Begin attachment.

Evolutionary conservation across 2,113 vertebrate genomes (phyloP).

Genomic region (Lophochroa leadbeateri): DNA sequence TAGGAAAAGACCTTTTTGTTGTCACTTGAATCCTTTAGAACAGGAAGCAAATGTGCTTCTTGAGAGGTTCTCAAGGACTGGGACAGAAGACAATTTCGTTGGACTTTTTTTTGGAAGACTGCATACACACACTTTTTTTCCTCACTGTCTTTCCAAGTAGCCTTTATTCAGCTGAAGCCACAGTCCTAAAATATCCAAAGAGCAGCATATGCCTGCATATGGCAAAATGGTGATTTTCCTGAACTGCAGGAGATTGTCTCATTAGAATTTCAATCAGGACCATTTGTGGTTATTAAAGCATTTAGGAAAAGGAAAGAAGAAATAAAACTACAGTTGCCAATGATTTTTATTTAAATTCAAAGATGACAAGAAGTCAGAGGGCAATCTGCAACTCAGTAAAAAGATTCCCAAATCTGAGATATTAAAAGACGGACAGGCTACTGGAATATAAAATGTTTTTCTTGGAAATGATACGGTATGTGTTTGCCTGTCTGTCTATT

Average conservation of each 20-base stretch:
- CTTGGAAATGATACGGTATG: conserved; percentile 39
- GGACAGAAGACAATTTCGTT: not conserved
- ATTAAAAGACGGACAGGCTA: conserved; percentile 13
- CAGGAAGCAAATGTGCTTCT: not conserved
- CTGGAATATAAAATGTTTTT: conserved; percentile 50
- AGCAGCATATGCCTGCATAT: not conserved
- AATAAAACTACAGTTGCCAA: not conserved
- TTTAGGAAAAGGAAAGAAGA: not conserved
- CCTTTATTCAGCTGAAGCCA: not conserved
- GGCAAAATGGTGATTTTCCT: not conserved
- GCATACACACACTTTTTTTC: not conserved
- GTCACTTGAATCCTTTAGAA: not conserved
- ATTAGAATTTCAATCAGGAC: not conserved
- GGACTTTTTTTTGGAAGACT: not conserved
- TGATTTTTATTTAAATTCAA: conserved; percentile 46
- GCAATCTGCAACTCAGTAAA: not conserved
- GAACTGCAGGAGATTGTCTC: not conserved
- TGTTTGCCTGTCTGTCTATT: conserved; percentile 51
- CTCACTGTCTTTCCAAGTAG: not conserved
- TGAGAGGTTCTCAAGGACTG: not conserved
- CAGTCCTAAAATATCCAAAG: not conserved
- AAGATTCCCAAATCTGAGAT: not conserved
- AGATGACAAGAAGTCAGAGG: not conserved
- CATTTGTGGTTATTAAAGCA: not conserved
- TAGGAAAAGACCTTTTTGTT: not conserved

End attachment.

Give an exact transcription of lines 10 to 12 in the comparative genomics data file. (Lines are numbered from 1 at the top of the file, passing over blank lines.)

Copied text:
- AATAAAACTACAGTTGCCAA: not conserved
- TTTAGGAAAAGGAAAGAAGA: not conserved
- CCTTTATTCAGCTGAAGCCA: not conserved